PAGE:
I go so much into Peterfreund’s world-building because Persuasion’s plot hinges on significant class issues; so, at least for me, where a retelling succeeds (or fails) is in believably creating a world with equal class issues. In many ways, Elliot’s world seems more pre-Industrial (i.e., Jane Austen’s world) than post-apocalyptic. What ups the ante, what makes Elliot’s decisions and thoughts that much more heartbreaking, are the reasons for the class distinctions: the fear of science and progress, the fear of things that are new or different. At various times, Elliot cannot help but revert to the basic Luddite philosophy that any change is wrong. She is not, however, a total Luddite; she sees the stagnation around her.
I said that Elliot stayed to “take care of” the servants on her father’s estate. That is not entirely accurate. Yes, some are the Reduced, but even those who are so impacted are shown to have talents and depth and to be more than child-like or helpless. As Kai has shown, the Posts can take care of themselves and the Posts on the North estate end up working with, rather than for, Elliot. Posts can and do leave their estates. However, that is neither simple nor easy, even though Kai returns triumphant. The stories of other Posts tells the risks faced by those who run away.
Excellent world building does not a plot make; For Darkness Shows the Stars is not just the Persuasion story (reunion of separated lovers) but also about Elliot’s own struggles to do what is best for everyone around her. What is best for running the estate? How can she manage her father, who doesn’t care what happens to the servants on his estate as long as his own wants are met? Is it better to stay on the estate or pursue her own dreams? Does she even know what her own dreams are, since four years ago running away was Kai’s dream?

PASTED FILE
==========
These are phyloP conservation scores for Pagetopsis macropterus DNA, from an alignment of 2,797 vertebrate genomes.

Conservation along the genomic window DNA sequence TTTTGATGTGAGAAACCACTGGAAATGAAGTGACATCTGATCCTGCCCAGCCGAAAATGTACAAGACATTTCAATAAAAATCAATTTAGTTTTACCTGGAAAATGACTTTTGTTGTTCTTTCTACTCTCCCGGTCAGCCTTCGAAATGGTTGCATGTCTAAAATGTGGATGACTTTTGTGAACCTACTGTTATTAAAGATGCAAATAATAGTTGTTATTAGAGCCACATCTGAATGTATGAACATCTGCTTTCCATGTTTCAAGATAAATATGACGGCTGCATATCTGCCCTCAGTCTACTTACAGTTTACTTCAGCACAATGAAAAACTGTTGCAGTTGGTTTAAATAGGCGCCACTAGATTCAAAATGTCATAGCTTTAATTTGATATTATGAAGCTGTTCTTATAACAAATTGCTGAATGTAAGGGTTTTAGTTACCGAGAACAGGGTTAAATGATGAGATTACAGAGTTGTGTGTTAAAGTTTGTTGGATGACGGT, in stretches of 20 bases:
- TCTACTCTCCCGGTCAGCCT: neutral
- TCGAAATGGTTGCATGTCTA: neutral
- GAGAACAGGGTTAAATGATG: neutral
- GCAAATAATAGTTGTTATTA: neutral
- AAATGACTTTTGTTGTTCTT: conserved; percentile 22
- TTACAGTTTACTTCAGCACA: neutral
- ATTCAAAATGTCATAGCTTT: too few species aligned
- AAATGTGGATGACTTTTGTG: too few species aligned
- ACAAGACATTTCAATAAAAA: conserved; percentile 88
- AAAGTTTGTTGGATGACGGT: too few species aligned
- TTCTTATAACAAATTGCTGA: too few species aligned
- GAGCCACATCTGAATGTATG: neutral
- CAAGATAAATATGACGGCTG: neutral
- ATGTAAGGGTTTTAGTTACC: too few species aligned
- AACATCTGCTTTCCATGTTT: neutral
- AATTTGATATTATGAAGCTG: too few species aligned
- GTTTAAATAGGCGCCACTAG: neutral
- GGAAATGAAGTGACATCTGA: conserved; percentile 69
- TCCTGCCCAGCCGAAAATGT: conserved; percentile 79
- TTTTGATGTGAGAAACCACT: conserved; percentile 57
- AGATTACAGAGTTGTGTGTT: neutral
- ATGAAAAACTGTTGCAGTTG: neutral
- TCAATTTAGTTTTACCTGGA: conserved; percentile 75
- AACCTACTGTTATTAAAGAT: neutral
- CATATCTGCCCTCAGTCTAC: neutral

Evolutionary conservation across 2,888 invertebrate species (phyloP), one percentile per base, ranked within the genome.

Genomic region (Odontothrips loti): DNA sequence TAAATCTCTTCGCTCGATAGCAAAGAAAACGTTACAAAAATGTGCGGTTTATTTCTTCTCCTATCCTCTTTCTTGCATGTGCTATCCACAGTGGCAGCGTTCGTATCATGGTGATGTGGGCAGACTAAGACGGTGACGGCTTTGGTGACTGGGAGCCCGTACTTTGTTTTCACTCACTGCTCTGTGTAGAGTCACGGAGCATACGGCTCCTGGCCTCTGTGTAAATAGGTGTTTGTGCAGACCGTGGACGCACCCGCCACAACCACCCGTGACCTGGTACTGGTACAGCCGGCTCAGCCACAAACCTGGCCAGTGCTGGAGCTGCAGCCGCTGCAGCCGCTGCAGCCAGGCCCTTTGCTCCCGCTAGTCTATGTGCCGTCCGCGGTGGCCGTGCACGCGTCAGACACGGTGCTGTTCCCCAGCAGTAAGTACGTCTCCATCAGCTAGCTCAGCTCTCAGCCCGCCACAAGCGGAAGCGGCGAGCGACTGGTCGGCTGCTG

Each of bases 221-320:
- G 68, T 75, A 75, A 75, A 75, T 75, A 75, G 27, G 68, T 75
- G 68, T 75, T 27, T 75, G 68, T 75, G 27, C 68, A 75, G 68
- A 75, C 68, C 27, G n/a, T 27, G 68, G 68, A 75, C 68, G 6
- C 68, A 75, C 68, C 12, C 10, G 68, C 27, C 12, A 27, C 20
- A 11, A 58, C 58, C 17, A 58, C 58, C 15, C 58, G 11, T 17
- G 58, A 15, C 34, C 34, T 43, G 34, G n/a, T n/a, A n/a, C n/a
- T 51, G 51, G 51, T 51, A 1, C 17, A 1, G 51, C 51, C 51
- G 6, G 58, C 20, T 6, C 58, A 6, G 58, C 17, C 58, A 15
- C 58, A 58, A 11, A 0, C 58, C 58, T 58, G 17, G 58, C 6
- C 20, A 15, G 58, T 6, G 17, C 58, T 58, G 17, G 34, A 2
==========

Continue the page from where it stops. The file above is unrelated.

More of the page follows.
Oh, and as for the Persuasion story line. Loved it. Full of romantic drama: Elliot wanting Kai, Kai thinking Elliot thought she was too good for him, misunderstandings and angst. Lovely!
While For Darkness Shows the Stars is a standalone, as you can tell, I love the complex world created in it and would love to see more stories set in it. At the moment, Peterfreund has a short story companion to the novel, telling more of Kai’s time away from Elliot: Among the Nameless Stars.
Other reviews: Leila Roy at the Kirkus blog; Stacked; YA Librarian Tales.
5 thoughts on “Review: For Darkness Shows the Stars”
I just posted my review of this last night! I was totally and completely hooked — so much so it was one of my favorite books I’ve read all year. But then, I’m a huge fan of Persuasion, so I especially appreciated the many, many details she used. Yet she added depth with the genetic engineering elements. (Now that’s a classic you should read!)
Sondy, I love the mix of details used and fresh take. And here’s a link to Sondy’s review: http://www.sonderbooks.com/Teens/for_darkness_shows_the_stars.html
Holy cow, did I love this book! (except for the cover, which reminds me of Across the Universe and seems discordant somehow) The world-building was indeed phenomenal, and the romance had me in tears.
Lisa, yay! It was so good —